US-based Web CMS vendor Ektron recently announced that August 2009 was a record-breaking month for them. It is quite unusual for CMS vendors to release news about monthly performance, but Ektron did post a 96% increase in sales. Ektron must have felt that this story was too good to keep to themselves. Let us examine it bit closer - from the perspective of the practitioner.
To understand the numbers better, I had a brief conversation earlier this week with Ektron CEO Bill Rogers. Ektron has grown to having 210 employees with several offices outside the US, including Canada, the UK and Australia. About 75% of revenue is still US-based and outside the US, the UK office leads in terms of revenue. According to Rogers, the international offices are growing rapidly and the UK office has got over 10 employees.
To provide some perspective, we estimate Ektron to be roughly twice the size of Sitecore, which had revenues of about €12 million in their latest fiscal year. Ektron did make it to our Web CMS Shortlist 2009 and has been growing rapidly for quite a while. However, this is not unique: many vendors have had happy days thus far in 2009, including Day Software, IBM and Sitecore.
According to Rogers, Ektron has a few "technology game changers" which help Ektron win deals, most notably their PageBuilder for rich text editing and eSync for site synchronization. If you consider that enterprise licenses start at around €50k, a few additional deals could literally make a huge amount of difference and create a bumper month. It could also simply be that August 2008 was a weak month, thus making it easier to impress in August 2009.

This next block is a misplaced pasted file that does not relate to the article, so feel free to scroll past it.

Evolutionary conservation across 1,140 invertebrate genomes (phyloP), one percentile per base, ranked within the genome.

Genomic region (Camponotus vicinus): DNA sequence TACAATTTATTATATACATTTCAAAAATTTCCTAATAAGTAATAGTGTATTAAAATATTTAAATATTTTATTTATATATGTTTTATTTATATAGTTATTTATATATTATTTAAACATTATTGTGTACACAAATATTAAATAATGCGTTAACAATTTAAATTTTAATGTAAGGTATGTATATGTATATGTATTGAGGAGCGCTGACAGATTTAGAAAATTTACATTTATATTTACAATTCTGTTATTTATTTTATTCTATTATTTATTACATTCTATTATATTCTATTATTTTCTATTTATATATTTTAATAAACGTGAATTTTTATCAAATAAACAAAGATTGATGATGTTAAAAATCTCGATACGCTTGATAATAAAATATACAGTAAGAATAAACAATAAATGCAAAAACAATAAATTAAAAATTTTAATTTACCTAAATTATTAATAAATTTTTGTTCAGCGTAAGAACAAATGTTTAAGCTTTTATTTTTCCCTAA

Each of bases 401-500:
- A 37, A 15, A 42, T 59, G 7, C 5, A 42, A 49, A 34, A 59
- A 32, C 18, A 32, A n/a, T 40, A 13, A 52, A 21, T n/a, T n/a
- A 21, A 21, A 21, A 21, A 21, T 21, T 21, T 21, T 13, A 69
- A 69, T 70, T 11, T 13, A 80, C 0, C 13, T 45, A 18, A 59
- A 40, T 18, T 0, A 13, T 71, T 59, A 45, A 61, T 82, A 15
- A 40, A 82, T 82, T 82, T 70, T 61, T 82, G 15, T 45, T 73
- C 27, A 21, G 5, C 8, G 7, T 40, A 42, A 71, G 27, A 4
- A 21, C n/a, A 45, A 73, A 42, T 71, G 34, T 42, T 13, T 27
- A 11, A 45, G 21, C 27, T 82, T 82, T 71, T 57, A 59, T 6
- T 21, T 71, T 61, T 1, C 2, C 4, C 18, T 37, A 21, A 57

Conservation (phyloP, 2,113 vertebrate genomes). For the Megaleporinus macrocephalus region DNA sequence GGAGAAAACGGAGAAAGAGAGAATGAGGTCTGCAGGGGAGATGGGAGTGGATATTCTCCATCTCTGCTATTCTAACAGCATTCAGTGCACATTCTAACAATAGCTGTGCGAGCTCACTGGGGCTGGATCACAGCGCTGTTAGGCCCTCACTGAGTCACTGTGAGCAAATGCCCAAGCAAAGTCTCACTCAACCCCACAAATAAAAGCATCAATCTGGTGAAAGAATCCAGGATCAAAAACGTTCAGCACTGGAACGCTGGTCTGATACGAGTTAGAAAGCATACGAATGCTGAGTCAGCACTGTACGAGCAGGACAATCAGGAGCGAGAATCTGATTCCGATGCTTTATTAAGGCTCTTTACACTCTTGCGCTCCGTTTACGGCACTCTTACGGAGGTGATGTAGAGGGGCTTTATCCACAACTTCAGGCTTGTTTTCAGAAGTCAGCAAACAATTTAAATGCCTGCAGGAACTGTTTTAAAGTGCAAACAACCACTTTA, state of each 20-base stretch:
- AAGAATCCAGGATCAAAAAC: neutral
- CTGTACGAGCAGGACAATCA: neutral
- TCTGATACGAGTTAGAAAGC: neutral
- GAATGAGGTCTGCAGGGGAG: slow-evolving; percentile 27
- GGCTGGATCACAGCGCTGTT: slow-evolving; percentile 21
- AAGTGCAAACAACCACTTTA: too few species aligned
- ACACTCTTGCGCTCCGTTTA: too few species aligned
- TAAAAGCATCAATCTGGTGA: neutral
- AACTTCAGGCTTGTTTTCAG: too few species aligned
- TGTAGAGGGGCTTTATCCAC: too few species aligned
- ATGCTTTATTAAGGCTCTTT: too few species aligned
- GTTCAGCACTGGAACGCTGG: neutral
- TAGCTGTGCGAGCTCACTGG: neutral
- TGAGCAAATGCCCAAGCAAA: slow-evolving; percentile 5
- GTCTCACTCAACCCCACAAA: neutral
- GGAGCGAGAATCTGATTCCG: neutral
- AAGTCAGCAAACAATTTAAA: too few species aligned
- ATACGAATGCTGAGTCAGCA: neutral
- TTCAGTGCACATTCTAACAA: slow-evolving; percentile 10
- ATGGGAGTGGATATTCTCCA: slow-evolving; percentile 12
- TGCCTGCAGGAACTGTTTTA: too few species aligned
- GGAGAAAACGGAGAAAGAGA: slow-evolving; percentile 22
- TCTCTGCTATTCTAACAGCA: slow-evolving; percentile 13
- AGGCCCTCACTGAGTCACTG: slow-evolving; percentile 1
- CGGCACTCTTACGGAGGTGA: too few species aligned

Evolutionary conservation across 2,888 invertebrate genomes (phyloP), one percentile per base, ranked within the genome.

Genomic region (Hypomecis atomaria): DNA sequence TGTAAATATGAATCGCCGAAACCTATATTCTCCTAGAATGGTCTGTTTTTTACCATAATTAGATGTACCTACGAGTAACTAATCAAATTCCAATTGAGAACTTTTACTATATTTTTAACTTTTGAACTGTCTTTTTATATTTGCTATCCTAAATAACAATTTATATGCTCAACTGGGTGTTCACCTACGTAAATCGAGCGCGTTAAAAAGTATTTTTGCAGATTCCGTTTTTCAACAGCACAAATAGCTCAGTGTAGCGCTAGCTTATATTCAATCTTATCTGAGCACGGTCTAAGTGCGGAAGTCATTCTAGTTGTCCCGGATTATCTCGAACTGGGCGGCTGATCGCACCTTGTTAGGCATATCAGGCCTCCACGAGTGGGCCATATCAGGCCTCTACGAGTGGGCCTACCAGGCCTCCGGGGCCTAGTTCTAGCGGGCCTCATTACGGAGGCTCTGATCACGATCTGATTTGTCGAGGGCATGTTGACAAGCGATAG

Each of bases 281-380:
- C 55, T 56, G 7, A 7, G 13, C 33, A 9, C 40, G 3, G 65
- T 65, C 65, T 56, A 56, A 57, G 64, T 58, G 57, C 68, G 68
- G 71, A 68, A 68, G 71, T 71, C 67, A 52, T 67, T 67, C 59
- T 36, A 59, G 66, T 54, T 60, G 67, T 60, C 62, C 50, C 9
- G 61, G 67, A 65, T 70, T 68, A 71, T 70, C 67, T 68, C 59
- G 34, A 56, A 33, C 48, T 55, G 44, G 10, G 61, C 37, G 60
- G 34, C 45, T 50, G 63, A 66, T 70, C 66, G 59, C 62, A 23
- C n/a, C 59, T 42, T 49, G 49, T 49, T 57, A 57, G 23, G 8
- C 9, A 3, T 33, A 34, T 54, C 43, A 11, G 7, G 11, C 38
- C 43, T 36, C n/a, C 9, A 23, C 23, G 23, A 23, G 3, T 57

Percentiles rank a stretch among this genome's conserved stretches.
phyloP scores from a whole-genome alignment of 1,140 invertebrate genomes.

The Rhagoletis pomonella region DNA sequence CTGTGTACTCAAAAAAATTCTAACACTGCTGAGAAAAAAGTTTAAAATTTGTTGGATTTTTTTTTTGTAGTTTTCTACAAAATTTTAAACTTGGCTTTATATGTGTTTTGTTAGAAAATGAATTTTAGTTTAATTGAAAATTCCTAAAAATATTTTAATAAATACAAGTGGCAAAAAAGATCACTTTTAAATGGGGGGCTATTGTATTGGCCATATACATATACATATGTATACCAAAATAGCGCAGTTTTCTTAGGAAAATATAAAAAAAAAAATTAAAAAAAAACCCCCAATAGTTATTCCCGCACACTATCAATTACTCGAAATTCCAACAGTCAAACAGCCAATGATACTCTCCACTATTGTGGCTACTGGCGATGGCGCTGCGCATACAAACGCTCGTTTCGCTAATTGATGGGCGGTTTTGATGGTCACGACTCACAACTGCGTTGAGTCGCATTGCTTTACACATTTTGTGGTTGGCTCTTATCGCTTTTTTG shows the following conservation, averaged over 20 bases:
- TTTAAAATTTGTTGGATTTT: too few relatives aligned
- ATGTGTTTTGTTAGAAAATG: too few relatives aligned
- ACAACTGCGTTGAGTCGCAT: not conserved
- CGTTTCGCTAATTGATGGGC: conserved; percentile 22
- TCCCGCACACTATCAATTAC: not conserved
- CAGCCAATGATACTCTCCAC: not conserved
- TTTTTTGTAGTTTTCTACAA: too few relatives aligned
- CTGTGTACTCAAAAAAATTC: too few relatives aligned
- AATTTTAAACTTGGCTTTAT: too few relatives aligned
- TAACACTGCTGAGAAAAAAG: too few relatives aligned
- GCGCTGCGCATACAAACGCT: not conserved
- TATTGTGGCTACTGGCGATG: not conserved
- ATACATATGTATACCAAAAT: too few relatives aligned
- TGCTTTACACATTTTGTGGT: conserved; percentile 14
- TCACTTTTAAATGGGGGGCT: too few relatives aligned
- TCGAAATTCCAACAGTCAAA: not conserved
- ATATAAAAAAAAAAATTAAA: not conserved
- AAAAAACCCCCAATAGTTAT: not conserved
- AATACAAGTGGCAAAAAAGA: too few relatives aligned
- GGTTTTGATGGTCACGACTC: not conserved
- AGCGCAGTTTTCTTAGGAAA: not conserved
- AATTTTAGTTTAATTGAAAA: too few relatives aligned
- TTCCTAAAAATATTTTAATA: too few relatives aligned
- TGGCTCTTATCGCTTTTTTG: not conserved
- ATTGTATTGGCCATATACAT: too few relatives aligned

As a privately-held vendor, Ektron has opted for increased transparency, but is still very secretive about their financial results. Unlike other vendors they don't release numbers about revenue or profit. They did put out a press release about Q1 growth earlier this year claimed 26% revenue growth. I’ve followed Ektron since the late 90’s, when their main product was as a rich text editor called eWebEditPro. Today the CMS represents the vast majority of the company revenue, with the editor counting for less than 5 % of revenue.
To me, it seems like Ektron is adopting a defensive one-way approach to transparency. They decide and control what gets shared with the general public. This might be comforting for investors or the less critical buyers. In my view transparency is not about control, but a process where stakeholders, e.g. customers, are treated with openness and insights.
At my last Ektron briefing in May, they expected the release of version 8, the next major version in August. We are now in late September and version 8 is still not out.
What should you really look for in financial numbers? I would say that profit is more interesting than growth. Also, does it really matter much whether August was good or bad when the next major release has been delayed?